Most of the time, marriage is great—wonderful even. But then there are days when everything is not so beautiful. One of the biggest complaints I've heard from married moms regards their spouses not pulling their weight in the household (at times). This could be because of an illness, exhaustion from work or some other reason. The point is, just because there is another adult in the house with you, it doesn't mean that responsibilities are being shared equally or at all.
I've had plenty of days where I've felt like I was doing everything in the house and my husband was only adding to the chaos by leaving his socks on the floor or letting the dishes pile up. And it doesn't mean that you don't love 'em. I know I love my husband to pieces. Still, it's difficult to share the parenting load sometimes. You want to do things your way, the other person disagrees and you're left to sort out the best compromise you can find.
Which is why I'm a firm believer in keeping track of our marriage's pulse. We're only going to grow but so far apart before we take action and course-correct, you know? A marriage, like any other relationship, is about keeping communication open and respecting your differences.
I came up with three numbers to remember for a healthy marriage: 80-10-10.
80% of the time your marriage will be smooth sailing. It won't be that ultra-romantic, slow dancing in the living room type of love, but it's that consistent love that carries you through the rough patches. It's that type of slow-burning love that will protect your marriage from outside forces.
10% of the time might be rocky. You might not see eye-to-eye on some issues. You might feel unappreciated. You might want a do-over. You might wonder, "Why did I get married?"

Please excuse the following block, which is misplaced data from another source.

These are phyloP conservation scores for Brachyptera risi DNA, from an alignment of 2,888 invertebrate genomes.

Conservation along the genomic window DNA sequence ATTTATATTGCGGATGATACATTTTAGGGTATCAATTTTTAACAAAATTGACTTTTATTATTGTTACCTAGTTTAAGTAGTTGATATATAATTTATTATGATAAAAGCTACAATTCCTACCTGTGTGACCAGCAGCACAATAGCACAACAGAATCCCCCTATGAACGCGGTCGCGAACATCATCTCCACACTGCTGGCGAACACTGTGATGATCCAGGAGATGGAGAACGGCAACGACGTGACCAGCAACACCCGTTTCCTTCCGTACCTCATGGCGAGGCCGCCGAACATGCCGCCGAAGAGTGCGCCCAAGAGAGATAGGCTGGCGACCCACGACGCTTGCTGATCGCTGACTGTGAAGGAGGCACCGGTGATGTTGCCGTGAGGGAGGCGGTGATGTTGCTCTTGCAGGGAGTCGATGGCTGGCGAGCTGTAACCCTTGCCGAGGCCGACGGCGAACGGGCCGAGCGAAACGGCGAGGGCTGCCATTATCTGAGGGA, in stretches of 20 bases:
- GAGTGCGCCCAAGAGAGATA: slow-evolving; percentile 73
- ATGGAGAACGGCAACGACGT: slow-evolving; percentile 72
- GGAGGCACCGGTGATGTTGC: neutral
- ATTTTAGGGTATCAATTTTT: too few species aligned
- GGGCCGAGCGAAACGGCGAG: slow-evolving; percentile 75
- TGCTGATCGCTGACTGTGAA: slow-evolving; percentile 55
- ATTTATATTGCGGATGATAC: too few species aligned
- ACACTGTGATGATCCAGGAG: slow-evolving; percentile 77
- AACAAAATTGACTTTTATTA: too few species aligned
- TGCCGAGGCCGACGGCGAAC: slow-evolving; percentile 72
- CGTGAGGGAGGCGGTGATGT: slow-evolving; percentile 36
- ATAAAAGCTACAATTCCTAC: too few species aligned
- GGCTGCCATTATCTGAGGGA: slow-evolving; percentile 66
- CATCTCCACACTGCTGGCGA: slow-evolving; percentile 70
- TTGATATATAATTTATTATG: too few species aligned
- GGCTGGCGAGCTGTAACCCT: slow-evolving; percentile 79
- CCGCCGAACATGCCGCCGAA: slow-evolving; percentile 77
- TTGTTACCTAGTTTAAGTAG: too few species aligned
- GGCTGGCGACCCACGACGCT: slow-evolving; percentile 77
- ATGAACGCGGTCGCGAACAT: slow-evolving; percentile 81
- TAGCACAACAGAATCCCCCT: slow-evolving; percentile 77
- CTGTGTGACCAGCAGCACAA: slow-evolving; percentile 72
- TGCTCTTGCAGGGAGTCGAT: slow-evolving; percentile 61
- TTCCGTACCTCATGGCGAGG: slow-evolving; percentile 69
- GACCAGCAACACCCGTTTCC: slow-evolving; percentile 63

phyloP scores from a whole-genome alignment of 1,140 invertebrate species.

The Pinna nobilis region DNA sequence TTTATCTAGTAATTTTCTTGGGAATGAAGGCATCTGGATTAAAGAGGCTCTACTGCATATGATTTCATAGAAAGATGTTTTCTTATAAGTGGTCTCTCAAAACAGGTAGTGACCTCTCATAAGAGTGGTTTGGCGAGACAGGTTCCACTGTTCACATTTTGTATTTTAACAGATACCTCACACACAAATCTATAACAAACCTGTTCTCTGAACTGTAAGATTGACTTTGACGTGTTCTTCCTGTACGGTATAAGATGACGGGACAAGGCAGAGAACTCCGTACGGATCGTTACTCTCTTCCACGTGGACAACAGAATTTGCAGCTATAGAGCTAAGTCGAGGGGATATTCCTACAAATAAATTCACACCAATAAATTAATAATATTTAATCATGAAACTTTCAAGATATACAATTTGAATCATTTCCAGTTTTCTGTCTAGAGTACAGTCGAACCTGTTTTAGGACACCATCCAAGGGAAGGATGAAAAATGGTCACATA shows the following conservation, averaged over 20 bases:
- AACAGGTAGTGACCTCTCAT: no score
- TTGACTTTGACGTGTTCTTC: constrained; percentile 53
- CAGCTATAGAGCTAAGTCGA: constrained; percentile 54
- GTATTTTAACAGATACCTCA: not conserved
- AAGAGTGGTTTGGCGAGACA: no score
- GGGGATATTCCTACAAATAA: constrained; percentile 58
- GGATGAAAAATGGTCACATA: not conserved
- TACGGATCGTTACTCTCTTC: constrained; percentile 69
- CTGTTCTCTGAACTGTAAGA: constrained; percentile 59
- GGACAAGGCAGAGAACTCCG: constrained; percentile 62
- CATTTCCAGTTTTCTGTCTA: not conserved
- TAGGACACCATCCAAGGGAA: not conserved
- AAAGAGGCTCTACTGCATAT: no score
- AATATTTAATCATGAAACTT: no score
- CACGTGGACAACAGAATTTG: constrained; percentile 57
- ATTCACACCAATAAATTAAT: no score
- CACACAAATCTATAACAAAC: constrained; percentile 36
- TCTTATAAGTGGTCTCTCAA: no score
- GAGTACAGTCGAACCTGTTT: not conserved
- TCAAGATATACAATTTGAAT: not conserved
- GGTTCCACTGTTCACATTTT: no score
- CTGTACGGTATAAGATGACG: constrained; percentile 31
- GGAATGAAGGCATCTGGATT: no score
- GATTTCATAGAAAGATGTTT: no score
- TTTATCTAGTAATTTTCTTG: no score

10% of the time your marriage will be heavenly. It will be these moments that are burned into your memory at the end of your life—your anniversary parties, the nights you fall asleep in each other's arms, the birth of your children, the times your spouse comes home with flowers unexpectedly along with a handwritten note.
And truthfully, a marriage needs all three of those elements. You need disagreements to grow as a couple. You need romantic days to keep the desire strong. You need the security of knowing your spouse will be there for you day in and day out.
What do you think about my equation? Are the numbers about right?
Tara Pringle Jefferson is the founder of TheYoungMommyLife.com and the author of Make It Happen: The Young Mommy Guide To Creating The Career You Crave. Follow her on Twitter or check out her blog for her insights on what it means to be a mom, wife, student, writer, and about three other labels she’s too tired to remember.